18. Alan7140

    Meet Walter

    Still using ND prefix on the plates? So are Joburg plates still TJ as well, or have they changed the T to G?
  19. Alan7140

    For a bit of fun...

    Like all printing paper, developing it as soon as possible after it's exposed is best. The finer the grain, the slower the emulsion, and the quicker the smaller negatively charged (i.e. exposed) silver halide sites reabsorb the consequently fewer number of liberated electrons whose absence marked them as exposed. I wouldn't plan a week-long expedition with the stuff, in other words. At least it's not as bad as the wet collodion process, though. As for format, having seen the results from half-plate size (actually just under 4.25" x 6.5" in the metal film inserts that came with this glass plate camera) I'll be happy with this size from a handling point of view for the Thornton Pickard half plate field camera I have coming in January as well. This photo as displayed is reasonably heavily cropped as well to a squarish horizontal from the original full-frame vertical shot (using "full-frame" in its proper sense, not garbage ignorant Internet "reference format" sense). 10x8 would be fantastic, of course, but handling is anything but and would probably lose some of the appeal after a while. I think part of the success of using printing paper aside from the large format DOF advantage is the almost complete lack of grain which results in that collodion-like appearance in the final image, aided by having left all the dust marks and imperfections as well, I think, as they render so perfectly and aren't chopped up by grain as with normal developed film. This trial was also to establish the veracity of using the TP camera outdoors with lens-cap exposure as the original behind-lens shutter that comes with the camera is inoperative. This will also open up a better selection of lenses, like the 4,5/240 Heliar that I used for this shot, which is way too wide to fit on the TP shutter. Instead I'll make up a ply lens board for it and use that instead, and also means that the front-of-lens open/shut only shutter you can see in the studio setup shot above will work with that lens, and hopefully with the right width of hard rubber inserts I can make up will also fit any other lens I use - which will eliminate the wobble that removing a lens cap can cause.
  20. Alan7140

    For a bit of fun...

    ...and to satisfy a long-term desire to produce authentic-looking images on my ancient Görlitzer Werke wooden studio stand camera with its equally ancient Voigtländer 4,5/240 uncoated triplet lens, I loaded some long expired Ilford Multigrade glossy paper cut down to half-plate size into the two film holders that were included with the camera at auction some 35 years ago, set up both my Fomex HD1000 monblocks belting all 1000w/s each through softboxes pointed directly at, and just 1 metre, from me. With and additional 200w/s Multiblitz bounced off a brolly as a token hairlight (not really necessary these days ) and guessing at the focus (which I missed by a sliver, but that only added to the authentic look), I opened the in-front-of-lens accessory shutter with cable release in my left hand, triggered the flashes with the remote in my right hand, and closed the dark-slide and headed for the darkroom while floating through the amazing residual image of 2,000w/s of flash having blitzed my optic nerves from arm's length (I had guessed the paper's speed to be about 1 ISO, so plenty of light was needed). Processing the paper neg, I fixed, rinsed and dried it, then digitally copied it and headed for the computer to invert and adjust levels. Looking at the result up large, complete with all the bits of dust and crap that float around the inside of a 100+-year-old camera, along with the missed focus and the leather-for-skin the blue-light sensitive printing paper renders, the smooth and creamy emulsion looks every bit like that from a 19th Century Collodion wet plate. Toned to mimic albumen paper after gold toning, I think the image works well. As I don't have any 19th Century clothing here, I thought no shirt would also help rather than hinder in not dating the photo as modern. If I were to print this unresized at 360dpi, it would be 28" high, and absolutely grainless, which is also something of antiquity. I didn't bother about background as I figured everything would be well out of focus, so I just set it all up in my long closed-down gallery, but here's what this selfie setup looked like (the chair was just there for me to back up to to my guessed focus point - I was standing for the shot): No matter how fast the lens you slap onto a digital camera is, the "look" of an old triplet lens and half-plate format on really slow stock can really only be achieved in this way, I reckon.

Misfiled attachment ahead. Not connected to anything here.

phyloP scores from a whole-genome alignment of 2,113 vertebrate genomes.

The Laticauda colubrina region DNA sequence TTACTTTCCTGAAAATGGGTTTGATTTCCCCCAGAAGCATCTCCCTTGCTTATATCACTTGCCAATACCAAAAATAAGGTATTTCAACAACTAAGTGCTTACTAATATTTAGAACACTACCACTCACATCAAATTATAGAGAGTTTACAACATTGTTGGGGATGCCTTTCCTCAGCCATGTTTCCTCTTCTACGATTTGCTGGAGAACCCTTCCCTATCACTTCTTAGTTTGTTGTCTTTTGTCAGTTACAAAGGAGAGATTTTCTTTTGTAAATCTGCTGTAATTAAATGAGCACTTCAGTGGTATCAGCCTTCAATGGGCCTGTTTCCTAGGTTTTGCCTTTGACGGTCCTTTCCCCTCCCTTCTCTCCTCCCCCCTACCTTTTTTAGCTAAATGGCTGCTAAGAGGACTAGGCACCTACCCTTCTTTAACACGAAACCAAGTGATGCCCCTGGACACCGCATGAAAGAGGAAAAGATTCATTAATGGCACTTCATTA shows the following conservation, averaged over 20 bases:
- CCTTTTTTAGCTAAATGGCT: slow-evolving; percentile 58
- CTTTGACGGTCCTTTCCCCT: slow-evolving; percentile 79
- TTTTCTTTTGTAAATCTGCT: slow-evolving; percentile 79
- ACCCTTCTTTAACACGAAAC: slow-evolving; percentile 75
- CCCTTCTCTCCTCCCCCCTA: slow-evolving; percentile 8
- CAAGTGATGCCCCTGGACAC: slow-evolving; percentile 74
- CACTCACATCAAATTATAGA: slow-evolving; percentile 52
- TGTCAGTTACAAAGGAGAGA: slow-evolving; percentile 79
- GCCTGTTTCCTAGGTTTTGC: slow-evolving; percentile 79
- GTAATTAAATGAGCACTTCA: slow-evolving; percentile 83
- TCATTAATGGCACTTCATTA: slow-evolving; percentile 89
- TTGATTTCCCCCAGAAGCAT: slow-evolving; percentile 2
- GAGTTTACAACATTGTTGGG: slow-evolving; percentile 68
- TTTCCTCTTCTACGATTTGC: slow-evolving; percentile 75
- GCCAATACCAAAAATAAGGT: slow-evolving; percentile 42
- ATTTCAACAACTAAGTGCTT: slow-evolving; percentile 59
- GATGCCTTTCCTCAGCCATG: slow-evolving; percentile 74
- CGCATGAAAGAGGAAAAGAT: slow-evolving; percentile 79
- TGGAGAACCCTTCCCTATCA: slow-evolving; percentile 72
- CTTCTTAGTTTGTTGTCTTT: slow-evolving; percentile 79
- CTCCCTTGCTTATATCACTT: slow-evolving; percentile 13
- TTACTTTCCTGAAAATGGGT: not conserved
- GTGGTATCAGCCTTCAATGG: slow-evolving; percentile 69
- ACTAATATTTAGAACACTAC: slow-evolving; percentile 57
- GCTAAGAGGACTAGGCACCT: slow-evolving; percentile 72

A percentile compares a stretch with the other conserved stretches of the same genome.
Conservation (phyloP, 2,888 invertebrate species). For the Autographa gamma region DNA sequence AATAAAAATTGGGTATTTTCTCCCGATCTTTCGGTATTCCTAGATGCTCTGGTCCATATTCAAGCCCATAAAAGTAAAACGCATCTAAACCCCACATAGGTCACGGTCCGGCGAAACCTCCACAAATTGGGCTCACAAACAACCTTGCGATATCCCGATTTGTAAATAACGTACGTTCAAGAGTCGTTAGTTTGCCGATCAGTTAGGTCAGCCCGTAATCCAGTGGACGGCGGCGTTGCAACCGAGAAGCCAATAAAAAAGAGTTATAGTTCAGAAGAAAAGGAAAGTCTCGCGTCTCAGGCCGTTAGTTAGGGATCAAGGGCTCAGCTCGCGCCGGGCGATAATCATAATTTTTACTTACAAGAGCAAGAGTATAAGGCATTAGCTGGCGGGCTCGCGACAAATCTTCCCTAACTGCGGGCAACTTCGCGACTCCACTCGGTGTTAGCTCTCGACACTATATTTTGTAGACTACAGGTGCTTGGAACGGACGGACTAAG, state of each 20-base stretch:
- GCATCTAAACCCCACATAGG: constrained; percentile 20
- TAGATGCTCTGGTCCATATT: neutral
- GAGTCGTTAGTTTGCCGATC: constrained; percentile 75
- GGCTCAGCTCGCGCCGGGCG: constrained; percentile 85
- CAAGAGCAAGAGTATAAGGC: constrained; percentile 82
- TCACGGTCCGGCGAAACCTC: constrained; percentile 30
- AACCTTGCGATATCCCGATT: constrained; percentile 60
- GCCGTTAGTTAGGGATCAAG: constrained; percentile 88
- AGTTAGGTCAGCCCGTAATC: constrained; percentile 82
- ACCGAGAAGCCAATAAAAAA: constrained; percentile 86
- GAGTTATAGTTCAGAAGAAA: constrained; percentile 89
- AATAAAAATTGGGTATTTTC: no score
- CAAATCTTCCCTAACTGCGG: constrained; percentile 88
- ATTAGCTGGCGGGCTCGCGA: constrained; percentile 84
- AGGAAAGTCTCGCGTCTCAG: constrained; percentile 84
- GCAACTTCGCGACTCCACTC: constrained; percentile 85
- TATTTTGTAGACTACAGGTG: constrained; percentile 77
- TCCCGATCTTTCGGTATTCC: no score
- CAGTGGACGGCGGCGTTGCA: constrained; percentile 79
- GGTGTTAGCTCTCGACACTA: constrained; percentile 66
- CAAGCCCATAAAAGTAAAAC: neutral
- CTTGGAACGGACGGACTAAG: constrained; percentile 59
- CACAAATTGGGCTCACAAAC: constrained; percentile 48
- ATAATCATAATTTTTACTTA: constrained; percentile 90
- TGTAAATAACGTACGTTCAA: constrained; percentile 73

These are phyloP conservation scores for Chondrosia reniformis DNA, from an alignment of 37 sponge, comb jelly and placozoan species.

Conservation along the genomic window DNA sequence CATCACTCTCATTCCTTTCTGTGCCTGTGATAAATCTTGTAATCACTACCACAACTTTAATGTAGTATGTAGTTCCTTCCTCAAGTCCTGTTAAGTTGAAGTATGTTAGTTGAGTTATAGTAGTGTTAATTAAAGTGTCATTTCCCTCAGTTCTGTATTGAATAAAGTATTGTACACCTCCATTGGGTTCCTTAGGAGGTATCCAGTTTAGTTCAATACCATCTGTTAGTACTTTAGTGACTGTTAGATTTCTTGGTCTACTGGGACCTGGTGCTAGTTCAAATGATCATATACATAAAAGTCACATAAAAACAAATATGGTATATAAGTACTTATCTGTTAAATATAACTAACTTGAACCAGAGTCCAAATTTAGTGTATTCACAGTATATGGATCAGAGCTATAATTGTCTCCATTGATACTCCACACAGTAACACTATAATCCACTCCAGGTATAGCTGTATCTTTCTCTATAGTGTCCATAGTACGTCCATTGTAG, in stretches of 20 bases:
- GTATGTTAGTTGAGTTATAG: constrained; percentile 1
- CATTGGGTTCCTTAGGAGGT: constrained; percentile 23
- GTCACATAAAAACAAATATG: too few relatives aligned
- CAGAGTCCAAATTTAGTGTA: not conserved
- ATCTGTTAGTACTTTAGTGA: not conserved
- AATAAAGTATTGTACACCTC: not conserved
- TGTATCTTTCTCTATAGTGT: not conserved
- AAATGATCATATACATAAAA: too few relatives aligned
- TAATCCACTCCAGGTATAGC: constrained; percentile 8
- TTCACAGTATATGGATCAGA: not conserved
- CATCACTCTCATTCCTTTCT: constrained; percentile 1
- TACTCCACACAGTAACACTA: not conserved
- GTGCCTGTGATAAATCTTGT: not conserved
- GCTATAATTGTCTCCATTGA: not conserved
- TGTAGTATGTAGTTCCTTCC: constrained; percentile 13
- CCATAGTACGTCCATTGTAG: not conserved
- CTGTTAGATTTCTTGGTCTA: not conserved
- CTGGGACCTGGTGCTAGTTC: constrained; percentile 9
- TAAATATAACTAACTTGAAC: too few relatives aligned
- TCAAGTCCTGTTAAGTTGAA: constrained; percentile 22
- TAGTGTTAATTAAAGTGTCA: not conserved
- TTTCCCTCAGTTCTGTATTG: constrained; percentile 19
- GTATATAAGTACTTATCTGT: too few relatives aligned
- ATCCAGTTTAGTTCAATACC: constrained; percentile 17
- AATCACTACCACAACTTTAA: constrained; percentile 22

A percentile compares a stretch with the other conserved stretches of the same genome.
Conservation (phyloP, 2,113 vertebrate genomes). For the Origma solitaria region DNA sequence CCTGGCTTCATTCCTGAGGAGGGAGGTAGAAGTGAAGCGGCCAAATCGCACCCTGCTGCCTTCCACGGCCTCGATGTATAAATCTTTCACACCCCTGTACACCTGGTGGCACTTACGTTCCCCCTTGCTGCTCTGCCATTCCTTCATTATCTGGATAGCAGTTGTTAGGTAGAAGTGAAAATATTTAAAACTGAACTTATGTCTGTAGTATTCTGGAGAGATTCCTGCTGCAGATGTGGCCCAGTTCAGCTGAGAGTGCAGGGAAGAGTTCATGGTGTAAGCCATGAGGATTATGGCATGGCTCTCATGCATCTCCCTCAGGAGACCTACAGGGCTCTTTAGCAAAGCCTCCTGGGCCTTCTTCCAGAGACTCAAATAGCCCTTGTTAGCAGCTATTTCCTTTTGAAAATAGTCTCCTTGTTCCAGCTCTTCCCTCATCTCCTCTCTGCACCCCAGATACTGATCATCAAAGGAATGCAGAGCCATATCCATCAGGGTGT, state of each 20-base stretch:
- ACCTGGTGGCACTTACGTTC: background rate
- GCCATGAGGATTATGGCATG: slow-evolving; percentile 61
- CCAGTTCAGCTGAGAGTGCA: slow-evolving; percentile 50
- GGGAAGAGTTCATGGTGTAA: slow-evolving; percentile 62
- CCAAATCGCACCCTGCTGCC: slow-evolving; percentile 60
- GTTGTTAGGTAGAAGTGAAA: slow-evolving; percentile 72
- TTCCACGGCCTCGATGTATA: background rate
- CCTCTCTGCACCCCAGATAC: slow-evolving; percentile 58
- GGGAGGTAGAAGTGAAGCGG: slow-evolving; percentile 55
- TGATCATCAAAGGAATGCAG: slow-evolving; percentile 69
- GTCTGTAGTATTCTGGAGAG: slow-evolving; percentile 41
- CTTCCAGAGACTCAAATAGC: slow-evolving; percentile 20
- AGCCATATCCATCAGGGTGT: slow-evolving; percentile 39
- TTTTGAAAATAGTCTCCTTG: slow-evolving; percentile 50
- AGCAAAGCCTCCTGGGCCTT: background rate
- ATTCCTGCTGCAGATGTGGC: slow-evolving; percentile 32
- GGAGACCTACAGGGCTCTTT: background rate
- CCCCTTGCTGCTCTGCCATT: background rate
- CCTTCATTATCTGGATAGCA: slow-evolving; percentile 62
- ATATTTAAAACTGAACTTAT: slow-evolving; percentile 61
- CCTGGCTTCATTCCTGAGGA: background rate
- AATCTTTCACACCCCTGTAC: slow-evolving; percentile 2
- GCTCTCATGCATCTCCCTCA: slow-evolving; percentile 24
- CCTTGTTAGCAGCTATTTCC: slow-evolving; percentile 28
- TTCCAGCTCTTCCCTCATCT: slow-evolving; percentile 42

21. Alan7140

    For a bit of fun...

    It's not a watermark problem, it's the fibres of the paper itself that cause the image degradation when contact printing (and if using RC paper, the milkiness and texture of the plastic coating). Henry Fox Talbot tried using the best and thinnest writing paper he could get back in the 1830's, and further attempted to clean the image up by waxing the paper for added transparency, but that still never got close to the clarity and rendering of fine detail that the rival Daguerreotypes achieved. Once the wet collodion process arrived with its ability to stick to glass the problem of texture interference went away, which also spelled the end of Daguerreotypes as a commercially viable thing owing to the ease of multiple copies from the same collodion neg, and a consequently enlargements from those negs also being possible. If only the fine grain, blue-sensitive "ordinary" commercial sheet film that I used for some copy work in the 1970's and early '80's were still available the problem would not be so bad in physically copying these paper negs onto film for traditional printing, even though that commercial film still produced grain that was many times larger than printing paper did. The only way to truly duplicate the look of the collodion process is to actually use it, but I'll have to be content to live with this modern workaround instead, I think. I just don't want to get involved to the degree of actually using the old process. Today I received a box of 25 Ilford/Harman direct positive paper which I'll try for its ability to render a positive image with standard B&W chemistry when processed just like ordinary printing paper. At least that will give me a result I can properly judge at print stage without having to digitally copy and invert the image. It also will have the same uniqueness as Daguerreotype or Ambrotype images as no direct duplicates can be made from the image itself, copying being the only way there as well, so there is potential to make and sell these as unique images, which may or may not be worthwhile. The paper is expensive, though - AUD $88 per box of 25 @5"x7", and it is fibre-base paper so washing times are much longer than the relatively brief rinse that is needed for RC papers. However it has the same spectral sensitivity as ordinary bromide paper (blue-green) and thus should maintain the look that my initial post rendered.